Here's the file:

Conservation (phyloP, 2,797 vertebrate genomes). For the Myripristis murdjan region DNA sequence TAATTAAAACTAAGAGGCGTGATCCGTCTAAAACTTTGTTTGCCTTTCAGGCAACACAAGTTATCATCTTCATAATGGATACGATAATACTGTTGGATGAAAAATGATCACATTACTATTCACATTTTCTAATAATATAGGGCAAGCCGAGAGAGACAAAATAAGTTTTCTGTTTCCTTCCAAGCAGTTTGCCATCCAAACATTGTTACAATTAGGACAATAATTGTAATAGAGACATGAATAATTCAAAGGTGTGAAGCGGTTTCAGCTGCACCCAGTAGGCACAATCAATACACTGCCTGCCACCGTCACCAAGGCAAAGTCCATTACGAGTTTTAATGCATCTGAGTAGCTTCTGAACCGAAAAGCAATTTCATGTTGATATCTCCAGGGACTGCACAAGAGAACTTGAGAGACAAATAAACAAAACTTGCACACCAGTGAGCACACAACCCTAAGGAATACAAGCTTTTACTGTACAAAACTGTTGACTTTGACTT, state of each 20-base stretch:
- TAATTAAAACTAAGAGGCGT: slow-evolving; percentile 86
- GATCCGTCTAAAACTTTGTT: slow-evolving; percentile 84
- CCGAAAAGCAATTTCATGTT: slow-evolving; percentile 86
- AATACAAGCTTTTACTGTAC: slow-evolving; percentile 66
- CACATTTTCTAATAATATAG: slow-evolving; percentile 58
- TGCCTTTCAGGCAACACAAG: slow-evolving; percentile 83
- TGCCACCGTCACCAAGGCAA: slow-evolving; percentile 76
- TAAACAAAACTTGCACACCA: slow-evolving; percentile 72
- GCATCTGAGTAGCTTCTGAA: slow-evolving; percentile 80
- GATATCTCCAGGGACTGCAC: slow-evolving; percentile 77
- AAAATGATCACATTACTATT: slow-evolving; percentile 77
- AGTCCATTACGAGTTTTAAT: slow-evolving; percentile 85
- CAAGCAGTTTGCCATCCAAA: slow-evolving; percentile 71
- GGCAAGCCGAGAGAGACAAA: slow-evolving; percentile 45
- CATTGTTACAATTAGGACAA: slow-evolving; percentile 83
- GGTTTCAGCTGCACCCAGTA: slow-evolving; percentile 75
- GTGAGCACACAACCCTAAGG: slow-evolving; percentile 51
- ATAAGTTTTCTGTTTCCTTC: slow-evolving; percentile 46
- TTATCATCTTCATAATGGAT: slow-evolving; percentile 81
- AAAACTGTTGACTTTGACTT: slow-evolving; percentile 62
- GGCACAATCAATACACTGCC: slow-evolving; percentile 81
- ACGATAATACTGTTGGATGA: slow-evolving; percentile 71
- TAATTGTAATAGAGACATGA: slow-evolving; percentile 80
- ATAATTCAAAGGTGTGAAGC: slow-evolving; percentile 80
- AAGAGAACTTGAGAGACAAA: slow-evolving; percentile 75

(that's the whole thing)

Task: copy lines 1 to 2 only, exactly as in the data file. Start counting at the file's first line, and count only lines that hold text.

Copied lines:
Conservation (phyloP, 2,797 vertebrate genomes). For the Myripristis murdjan region DNA sequence TAATTAAAACTAAGAGGCGTGATCCGTCTAAAACTTTGTTTGCCTTTCAGGCAACACAAGTTATCATCTTCATAATGGATACGATAATACTGTTGGATGAAAAATGATCACATTACTATTCACATTTTCTAATAATATAGGGCAAGCCGAGAGAGACAAAATAAGTTTTCTGTTTCCTTCCAAGCAGTTTGCCATCCAAACATTGTTACAATTAGGACAATAATTGTAATAGAGACATGAATAATTCAAAGGTGTGAAGCGGTTTCAGCTGCACCCAGTAGGCACAATCAATACACTGCCTGCCACCGTCACCAAGGCAAAGTCCATTACGAGTTTTAATGCATCTGAGTAGCTTCTGAACCGAAAAGCAATTTCATGTTGATATCTCCAGGGACTGCACAAGAGAACTTGAGAGACAAATAAACAAAACTTGCACACCAGTGAGCACACAACCCTAAGGAATACAAGCTTTTACTGTACAAAACTGTTGACTTTGACTT, state of each 20-base stretch:
- TAATTAAAACTAAGAGGCGT: slow-evolving; percentile 86